Thursday, April 19, 2012

Review: The Shining

No, not that 'Shining'. The other 'Shining'. The 1997 TV miniseries that Stephen King made because he didn't feel that Kubrick did justice to his source material. Remember that one? With Rebecca de Mornay and one of 'My Two Dads'?

Yeah, it didn't exactly eclipse the Kubrick version, did it? Which is, in theory, odd, because King kind of had a point about the movie. Kubrick strips out a lot of the fascinating material about the hotel's history, removes most of Jack's backstory and makes him a cartoonish brute instead of the richly nuanced tragic character of the novel, and reduces the apocalyptic ending to "Jack Nicholson freezes to death in a hedge maze while wearing one of the most embarrassing facial expressions known to man." It doesn't feel like it'd be that hard to do a better job of adapting the book, especially when given the extra time needed both to fill in the extra plot details and allow the tension to build like it did in the book.

But that doesn't take into account the enormous talent of Stanley Kubrick. For all that the novel works brilliantly, it works the same way that all of King's prose works--as an introspective character study. King is brilliant at getting inside his characters' heads, which is why his stories are so damned hard to adapt. Very little of what goes on is expressed through the dialogue, or even the events; it's all about the way people think. Kubrick was one of the few people who could let that out through tiny, almost unnoticed nuances of facial expression and body language (witness Wendy Torrance's explanation of Danny's old injury to the doctor, which has at least three layers of meaning to it from both actresses) and through spectacular camerawork that made otherwise boring infodump scenes watchable as pieces of sheer visual poetry.

For something like the remake to work, you would need a director as talented as Kubrick, or at least nearly as talented as Kubrick, but one whose vision was more in line with King's. Frank Darabont, who's directed several great King adaptations, would have been an excellent would Sam Raimi, who actually makes a cameo in the miniseries as a gas station attendant. But instead we got Mick Garris, a director mainly known for some 'Amazing Stories' episodes and the equally uninspired mini-series adaptation of 'The Stand'. It's probably a little unfair to say that King bet on the wrong horse here, but it's hard not to notice how little passion Garris gets out of any of the actors here.

And without that level of intensity and commitment in the performances, and without Kubrick's flair for the visuals, it's hard not to notice how damn slow and talky this story is. It really is a story about three people in a hotel having long conversations with each other, and Garris' direction leeches what drama there is out of that. He's not helped by King's teleplay, which makes all of the unspoken subtext into explicit text ("Listen to yourself! You sound just like your dad!") But he also doesn't do much to make the intense moments genuinely intense.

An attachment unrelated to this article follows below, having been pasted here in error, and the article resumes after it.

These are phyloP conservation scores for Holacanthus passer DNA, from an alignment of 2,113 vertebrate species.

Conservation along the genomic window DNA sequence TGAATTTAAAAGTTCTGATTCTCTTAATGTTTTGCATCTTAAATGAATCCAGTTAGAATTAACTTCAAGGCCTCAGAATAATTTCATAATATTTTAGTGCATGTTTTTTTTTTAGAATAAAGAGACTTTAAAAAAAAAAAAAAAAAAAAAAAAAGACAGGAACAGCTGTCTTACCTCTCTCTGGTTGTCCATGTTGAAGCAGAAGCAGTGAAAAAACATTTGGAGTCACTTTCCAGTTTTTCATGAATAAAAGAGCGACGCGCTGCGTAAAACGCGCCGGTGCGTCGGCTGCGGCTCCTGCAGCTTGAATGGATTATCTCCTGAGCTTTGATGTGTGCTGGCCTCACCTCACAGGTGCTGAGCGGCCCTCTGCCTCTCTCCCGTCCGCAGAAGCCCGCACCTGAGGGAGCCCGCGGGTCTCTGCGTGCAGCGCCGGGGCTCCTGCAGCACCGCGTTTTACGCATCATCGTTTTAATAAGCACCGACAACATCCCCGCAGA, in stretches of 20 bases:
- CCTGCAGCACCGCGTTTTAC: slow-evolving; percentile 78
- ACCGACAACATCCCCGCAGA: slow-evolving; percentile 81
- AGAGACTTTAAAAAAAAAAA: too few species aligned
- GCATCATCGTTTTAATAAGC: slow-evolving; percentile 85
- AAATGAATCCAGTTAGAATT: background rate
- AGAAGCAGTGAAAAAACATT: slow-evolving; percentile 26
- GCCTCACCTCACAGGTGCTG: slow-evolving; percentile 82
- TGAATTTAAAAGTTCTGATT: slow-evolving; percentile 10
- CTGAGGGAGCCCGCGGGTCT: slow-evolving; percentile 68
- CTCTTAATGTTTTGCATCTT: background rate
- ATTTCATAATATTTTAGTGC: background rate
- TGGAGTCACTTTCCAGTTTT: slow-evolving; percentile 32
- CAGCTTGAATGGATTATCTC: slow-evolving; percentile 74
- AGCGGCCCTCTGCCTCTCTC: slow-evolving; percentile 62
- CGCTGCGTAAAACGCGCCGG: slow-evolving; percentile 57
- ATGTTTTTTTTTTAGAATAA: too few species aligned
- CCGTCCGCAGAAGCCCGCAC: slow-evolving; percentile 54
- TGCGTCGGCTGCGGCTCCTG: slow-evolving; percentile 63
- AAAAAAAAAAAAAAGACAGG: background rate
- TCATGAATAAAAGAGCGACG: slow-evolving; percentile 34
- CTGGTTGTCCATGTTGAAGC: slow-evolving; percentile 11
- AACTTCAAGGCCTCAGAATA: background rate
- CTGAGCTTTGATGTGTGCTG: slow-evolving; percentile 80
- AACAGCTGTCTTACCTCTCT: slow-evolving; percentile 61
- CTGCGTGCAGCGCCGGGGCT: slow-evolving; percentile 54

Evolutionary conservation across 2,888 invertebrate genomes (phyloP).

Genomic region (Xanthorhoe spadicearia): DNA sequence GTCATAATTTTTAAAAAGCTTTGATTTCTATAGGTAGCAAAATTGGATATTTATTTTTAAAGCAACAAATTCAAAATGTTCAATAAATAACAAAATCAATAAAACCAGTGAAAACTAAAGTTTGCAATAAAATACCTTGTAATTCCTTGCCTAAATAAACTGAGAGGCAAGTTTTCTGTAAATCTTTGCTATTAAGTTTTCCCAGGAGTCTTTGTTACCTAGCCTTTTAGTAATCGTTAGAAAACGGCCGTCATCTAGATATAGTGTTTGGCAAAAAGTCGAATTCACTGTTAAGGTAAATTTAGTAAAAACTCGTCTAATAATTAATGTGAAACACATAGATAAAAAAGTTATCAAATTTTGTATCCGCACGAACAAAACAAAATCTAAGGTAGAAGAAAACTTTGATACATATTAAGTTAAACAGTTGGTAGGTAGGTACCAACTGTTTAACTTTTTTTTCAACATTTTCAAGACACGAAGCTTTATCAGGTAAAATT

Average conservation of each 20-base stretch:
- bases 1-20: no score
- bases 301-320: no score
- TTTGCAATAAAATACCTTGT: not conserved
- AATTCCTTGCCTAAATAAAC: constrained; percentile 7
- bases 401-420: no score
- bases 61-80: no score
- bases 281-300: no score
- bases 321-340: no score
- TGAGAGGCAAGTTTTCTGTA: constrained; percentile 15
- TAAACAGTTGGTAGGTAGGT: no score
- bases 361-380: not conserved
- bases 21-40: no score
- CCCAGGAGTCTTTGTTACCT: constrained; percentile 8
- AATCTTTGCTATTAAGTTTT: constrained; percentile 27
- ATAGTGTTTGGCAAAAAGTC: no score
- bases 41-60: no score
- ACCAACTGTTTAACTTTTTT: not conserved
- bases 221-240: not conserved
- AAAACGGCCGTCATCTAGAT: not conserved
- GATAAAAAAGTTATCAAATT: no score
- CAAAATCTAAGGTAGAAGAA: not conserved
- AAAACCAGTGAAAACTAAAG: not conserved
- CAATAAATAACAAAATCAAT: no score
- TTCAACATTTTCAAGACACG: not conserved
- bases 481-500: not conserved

The actors try gamely. Steven Weber is better at playing Jack when he's being a sympathetic father, but he falls back on his sitcom habits when he's trying to play a crazy monster. The net result is something like watching Fred Flintstone devolve into madness. Rebecca de Mornay works hard at her role, but she's saddled with most of the worst dialogue. And Courtland Mead...well, let's just say that it's hard to find genuinely great child actors, and that you'd need one to play this part, and leave it at that.

There are other things I could question--the odd emphasis on AA that wasn't in the book, the decision to render the hedge animals in unconvincing CGI, the decision to make the whole thing as a broadcast television miniseries when one of King's greatest strengths as a writer is the way he turns profanity into an almost mellifluous poetry...but really, I don't think that Garris could have done any better with a better screenplay or better actors. There is, I maintain, a genuinely great version of 'The Shining' yet to be made that bears no resemblance to Kubrick's version...but this is not it.

1 comment:

magidin said...

Steven Weber was one of the two brothers in "Wings", not one of "My Two Dads" (Paul Reiser and Greg Evigan).